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Breaking up is so very hard to do….

Taking regular breaks

Taking regular breaks

Breaking up is so very hard to do. Or so goes the song. Not a very up-beat, life-affirming place to start, especially when we are on the bleak subject of burnout anyway. And since the words of The Walker Brothers song are cheesier than the cheesy vapours emanating from Ian Mellis’ cheese shop, let’s keep the cheesy theme – because of course we are talking here about breaking up your daily routine as a way of addressing some of the risks of burnout. Taking regular breaks, if you will. I knew you’d like that.

Ok, perhaps a more sombre tone is required. Last week we started exploring the importance of paying attention to our bodies, and what they were telling us. Taking regular breaks throughout the day is a natural extension of this, and relates in part to the nature of the much more sedentary, desk-and-computer-bound lives that many of us inhabit.

Burnout can in part result from a misalignment of input and output – you are giving more out than you are taking in. This could be for any number of reasons, including lack of energising, life-giving activities, no time for relaxation, a constant state of electronic availability, energy drainers including chaos and disorganisation, all of which we will dip our toes into in the next few weeks.

But the simple act of taking regular breaks, if only for a few minutes, throughout the work day allows us to stop, reconnect with what we were doing in the first place, and top up our batteries.

Our much needed and relied on electronic devices do not survive for more than a few hours without being plugged into a source of power, so why should the astonishingly complex, multifaceted, highly sophisticated computers that are our brains be any different? Without even considering the impact on the physical vessels of our bodies that house our brains, emotions, and responses.

The key here is to know yourself, and your own rhythms.

  • Are you more of a morning or evening person?
  • When are you at your sharpest and most mentally alert, and what tasks can you prioritise for those sections of the day?
  • Equally, when is your least productive time during the day, and what tasks would more usefully be suited to those times?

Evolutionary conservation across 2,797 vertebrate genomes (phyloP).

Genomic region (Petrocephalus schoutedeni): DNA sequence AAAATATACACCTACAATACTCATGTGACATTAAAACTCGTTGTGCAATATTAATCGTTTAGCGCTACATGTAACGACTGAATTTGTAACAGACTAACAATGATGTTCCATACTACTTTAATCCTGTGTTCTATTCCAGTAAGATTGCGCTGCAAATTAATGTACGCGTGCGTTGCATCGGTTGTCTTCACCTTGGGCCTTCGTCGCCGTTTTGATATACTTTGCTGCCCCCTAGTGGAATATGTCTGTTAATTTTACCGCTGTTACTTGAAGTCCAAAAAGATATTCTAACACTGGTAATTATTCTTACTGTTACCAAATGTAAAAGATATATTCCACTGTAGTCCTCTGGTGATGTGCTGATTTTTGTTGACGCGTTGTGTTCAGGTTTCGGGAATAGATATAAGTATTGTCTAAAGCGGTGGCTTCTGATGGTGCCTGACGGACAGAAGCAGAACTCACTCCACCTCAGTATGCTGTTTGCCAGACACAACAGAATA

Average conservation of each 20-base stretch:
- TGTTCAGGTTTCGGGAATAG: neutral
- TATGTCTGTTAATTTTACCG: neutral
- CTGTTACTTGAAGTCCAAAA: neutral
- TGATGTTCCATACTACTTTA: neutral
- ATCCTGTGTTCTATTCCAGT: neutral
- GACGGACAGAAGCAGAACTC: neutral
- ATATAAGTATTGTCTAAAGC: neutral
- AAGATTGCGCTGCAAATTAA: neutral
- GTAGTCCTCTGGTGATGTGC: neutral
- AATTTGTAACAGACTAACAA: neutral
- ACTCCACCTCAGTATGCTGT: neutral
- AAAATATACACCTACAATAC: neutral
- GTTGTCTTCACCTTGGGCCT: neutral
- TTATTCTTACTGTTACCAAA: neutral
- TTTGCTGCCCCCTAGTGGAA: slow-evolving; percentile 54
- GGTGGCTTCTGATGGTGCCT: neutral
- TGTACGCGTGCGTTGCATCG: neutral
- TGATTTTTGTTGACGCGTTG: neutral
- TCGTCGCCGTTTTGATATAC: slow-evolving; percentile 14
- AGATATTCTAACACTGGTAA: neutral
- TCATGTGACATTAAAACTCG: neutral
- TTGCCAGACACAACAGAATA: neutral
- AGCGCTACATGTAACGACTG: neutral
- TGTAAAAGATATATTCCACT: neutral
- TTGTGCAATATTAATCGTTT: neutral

• How long can you work for at full focus before your concentration starts to lapse?
  • For shift workers, this is a whole new challenge, as your biorhythms can be sorely messed with in switching between day and night shift, but probably applies even more.
  • What constitutes a break for you – what short activity would use your mind and body in a completely different way, perhaps allowing dormant, underused muscle groups a chance to wake up a little and engage the opposite side of your brain?
  • What does it mean for you to work smart – to maximise your working patterns to your own rhythms, varying the levels of intensity accordingly with regular position and task changes to allow your body and mind time to recharge. This is not always practical or realistic depending on your work environment and constraints. But the simple act of stopping, changing position, taking a few deep breaths and consciously bringing yourself back to the present can help to ground you in who and where you are.

Taking regular breaks is also important to allow ourselves to ask one of my favourite questions –

So what?

To step back from the task in hand, if only for a few minutes, and remind yourself of the goal and desired outcome

I am doing this, and so what?

What am I hoping to achieve and why?

What is most important here?

What difference is this making, and am I still on track with the original objectives?

So, make it easy on yourself…..(you knew that was coming)….by taking regular breaks throughout your day. Pay attention to your body. Recharge your mind for a few minutes. Reconnect with what you are seeking to do, and why. Your body will thank you for it.


Inspired? Encouraged? Get in touch!

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